11.16.09 1:43 AM ET
The Abortion Ban Is Bad Medicine
When the Stupak amendment passed in the House of Representatives, I thought of Bethany, who was 16 weeks pregnant when she visited my Washington, D.C., family planning practice. Bethany had an alcohol problem. She knew she could not be a good mother. She also knew that she might have already damaged her fetus with her heavy drinking.
In my 15 years as an OB-GYN, I have seen what happens when women can’t afford the abortions they need. But my patients and their pain don’t matter to the architects of the Stupak amendment.
Bethany came to me for an abortion. I had to tell her she had a condition with her placenta that made abortion risky. She would need to have her abortion in the hospital, making it much more expensive.
But Bethany didn’t have insurance or enough money to cover the termination. She had no choice but to continue the pregnancy. I got her into prenatal care. That was the best I could do.
I would like to think Bethany stopped drinking and became a caring mother, but I have seen too many mothers whose infants came a distant second to alcohol or drugs. Equally unlikely is that Bethany put her baby up for adoption, or that there were adoptive parents ready to take on the problems caused by fetal alcohol syndrome.
In my 15 years as an OB-GYN, I have seen what happens when women can’t afford the abortions they need. According to the Guttmacher Institute, 60 percent of American women who obtain abortions are already mothers, looking to better care for the children they already have. Whole families are affected when a woman is denied the right to terminate her pregnancy. But my patients, their families, and their pain don’t matter to the architects of the Stupak amendment. Under Stupak, the middle-class women who will rely on the government to help pay for insurance will not be allowed to buy a plan that covers abortion. These millions of women will suffer because “America’s Affordable Health Care Act” keeps the health care they need unaffordable.
I practice in Washington, D.C., where women on Medicaid, the public health-insurance plan for the very poor, don’t have abortion coverage except in cases of rape, incest, or a threat to their life. The Stupak amendment mirrors these Medicaid restrictions, which also currently apply to women in the military and female federal employees, no matter where they live. These patients—as well as the women who can’t afford any insurance or have insurance that doesn’t cover abortion—give my colleagues and me a preview of what women’s health care would look like in Rep. Bart Stupak’s America.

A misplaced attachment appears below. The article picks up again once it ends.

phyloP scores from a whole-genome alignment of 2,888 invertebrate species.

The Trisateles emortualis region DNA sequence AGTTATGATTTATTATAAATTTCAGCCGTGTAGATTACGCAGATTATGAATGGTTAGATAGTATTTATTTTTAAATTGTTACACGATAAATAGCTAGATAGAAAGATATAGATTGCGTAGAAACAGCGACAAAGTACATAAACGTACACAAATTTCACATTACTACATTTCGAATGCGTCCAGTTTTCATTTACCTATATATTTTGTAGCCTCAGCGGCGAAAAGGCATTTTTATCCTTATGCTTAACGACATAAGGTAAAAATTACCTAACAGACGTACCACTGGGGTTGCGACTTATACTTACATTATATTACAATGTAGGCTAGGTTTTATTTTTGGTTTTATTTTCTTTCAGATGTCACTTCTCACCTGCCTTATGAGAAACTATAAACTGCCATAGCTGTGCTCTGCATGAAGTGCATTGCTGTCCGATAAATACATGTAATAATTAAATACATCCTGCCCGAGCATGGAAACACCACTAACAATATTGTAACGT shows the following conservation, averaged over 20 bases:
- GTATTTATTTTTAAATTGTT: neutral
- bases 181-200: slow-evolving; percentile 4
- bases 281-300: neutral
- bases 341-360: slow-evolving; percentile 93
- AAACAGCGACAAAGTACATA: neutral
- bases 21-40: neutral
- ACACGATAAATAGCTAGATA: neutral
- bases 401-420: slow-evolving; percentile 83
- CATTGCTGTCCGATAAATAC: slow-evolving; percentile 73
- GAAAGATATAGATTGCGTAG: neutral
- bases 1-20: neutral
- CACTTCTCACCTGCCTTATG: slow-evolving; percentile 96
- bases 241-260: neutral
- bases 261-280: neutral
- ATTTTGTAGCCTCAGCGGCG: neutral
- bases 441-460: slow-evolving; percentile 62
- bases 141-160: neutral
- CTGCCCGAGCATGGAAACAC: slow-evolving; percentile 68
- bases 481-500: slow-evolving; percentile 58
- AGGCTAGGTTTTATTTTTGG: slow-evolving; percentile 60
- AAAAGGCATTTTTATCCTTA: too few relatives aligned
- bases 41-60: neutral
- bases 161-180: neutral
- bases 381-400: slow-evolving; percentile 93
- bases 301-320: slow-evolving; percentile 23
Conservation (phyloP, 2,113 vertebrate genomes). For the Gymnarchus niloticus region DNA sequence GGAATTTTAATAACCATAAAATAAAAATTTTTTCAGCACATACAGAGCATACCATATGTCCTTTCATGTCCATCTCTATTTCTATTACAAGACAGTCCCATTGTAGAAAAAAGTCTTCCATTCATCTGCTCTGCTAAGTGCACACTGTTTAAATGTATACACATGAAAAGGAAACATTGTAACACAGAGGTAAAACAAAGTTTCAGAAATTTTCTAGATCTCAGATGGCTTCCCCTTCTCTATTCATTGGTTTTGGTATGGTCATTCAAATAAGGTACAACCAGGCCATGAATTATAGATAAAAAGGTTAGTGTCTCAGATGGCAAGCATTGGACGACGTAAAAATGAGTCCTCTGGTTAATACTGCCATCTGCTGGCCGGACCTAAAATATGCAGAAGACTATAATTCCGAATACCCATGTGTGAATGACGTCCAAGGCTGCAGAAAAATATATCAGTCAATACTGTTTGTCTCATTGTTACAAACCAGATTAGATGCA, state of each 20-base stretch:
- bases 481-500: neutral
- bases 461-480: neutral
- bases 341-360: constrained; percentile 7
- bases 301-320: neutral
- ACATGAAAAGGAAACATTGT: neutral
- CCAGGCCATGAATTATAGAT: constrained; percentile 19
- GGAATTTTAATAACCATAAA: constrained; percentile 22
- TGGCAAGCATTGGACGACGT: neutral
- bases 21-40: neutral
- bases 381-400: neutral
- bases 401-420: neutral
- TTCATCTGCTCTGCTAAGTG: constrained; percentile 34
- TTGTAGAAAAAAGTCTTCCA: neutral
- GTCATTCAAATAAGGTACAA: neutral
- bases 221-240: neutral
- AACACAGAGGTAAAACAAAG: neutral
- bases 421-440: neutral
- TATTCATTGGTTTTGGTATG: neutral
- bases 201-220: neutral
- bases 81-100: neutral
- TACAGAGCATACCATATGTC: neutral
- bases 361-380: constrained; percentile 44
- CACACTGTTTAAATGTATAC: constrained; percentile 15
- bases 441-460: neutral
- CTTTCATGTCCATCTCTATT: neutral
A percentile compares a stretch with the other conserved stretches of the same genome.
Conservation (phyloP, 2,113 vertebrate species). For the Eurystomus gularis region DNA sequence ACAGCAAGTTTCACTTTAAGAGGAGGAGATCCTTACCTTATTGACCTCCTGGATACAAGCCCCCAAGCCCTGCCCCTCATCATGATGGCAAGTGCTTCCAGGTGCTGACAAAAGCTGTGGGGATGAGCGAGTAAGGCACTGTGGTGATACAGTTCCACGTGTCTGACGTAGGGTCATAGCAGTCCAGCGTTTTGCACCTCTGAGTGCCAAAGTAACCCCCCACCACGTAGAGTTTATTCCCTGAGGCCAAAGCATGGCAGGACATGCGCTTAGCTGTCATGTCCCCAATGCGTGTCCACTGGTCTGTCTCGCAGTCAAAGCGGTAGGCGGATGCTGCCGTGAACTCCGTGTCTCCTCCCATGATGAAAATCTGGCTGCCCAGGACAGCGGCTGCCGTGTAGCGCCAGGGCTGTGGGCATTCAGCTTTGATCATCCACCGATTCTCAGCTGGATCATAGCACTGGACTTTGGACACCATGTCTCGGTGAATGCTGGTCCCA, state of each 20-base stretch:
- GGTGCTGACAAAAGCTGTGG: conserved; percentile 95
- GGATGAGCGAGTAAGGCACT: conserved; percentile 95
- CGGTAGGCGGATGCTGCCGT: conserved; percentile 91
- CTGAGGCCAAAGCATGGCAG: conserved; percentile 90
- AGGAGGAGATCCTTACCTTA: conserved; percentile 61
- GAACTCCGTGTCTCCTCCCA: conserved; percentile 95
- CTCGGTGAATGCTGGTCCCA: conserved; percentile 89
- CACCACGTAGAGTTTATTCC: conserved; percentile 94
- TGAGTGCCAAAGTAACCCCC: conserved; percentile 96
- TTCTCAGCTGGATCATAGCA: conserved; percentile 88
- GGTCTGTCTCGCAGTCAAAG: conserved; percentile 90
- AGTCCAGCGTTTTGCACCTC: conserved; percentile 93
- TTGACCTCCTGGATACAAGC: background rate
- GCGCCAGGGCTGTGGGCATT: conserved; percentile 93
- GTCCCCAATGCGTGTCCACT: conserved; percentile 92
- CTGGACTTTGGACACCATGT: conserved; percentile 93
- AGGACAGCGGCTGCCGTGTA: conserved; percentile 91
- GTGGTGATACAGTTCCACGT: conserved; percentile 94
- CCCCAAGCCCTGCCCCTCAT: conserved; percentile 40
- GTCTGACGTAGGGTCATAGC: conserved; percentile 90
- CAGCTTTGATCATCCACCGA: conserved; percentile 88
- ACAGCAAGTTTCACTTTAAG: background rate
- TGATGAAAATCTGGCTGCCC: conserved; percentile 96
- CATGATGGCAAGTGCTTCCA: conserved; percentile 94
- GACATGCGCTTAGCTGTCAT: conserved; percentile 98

I had a 31-year-old patient named Joan who was eight weeks pregnant and on Medicaid. She had three extremely serious health conditions: a kidney disease, a seizure disorder for which she took medicine that causes birth defects, and a history of blood clots that once nearly killed her by entering her lungs. Joan’s health complicated her use of birth control. She never found an effective method, and subsequently became pregnant.
Any one of Joan’s health conditions could have become much worse if she continued her pregnancy. But we couldn’t be sure that Medicaid would agree that her case qualified as life endangerment and pay for her abortion, which, due to Joan’s delicate health, would require a hospital stay costing thousands of dollars.
Still, Joan and her family were convinced abortion was the best option to preserve her health. Joan had to sign a promissory note before her procedure, taking full financial responsibility for the hospital bill if Medicaid refused to pay. She and her family knew the abortion could put them in debt for a long time.
I hope Medicaid came through for Joan—her health and finances are as important as anyone else’s. Yet the Stupak amendment is premised on the idea that Joan and her family deserve to be punished, along with women unlucky enough to have high blood pressure, severe diabetes, or another medical problem that worsens with pregnancy.
I have spent years learning how to take care of women’s health. But because of my religious beliefs, I didn’t provide abortions right away. It took me a while to realize that by refusing to end a woman’s pregnancy when she decides abortion is the best course for her, I was compounding her suffering, the very opposite of my goal as a physician.
I can no longer separate abortion from the rest of women’s medical needs. The Stupak amendment makes a distinction that I cannot support medically or morally. Every woman should have the same chance at staying healthy, whether she pays part or all of her insurance bill.
Note: The names of the patients in this piece have been changed to protect their privacy.
Willie J. Parker, MD, MPH, is an obstetrician/gynecologist who practices in Washington, D.C. He is a board member of Physicians for Reproductive Choice and Health.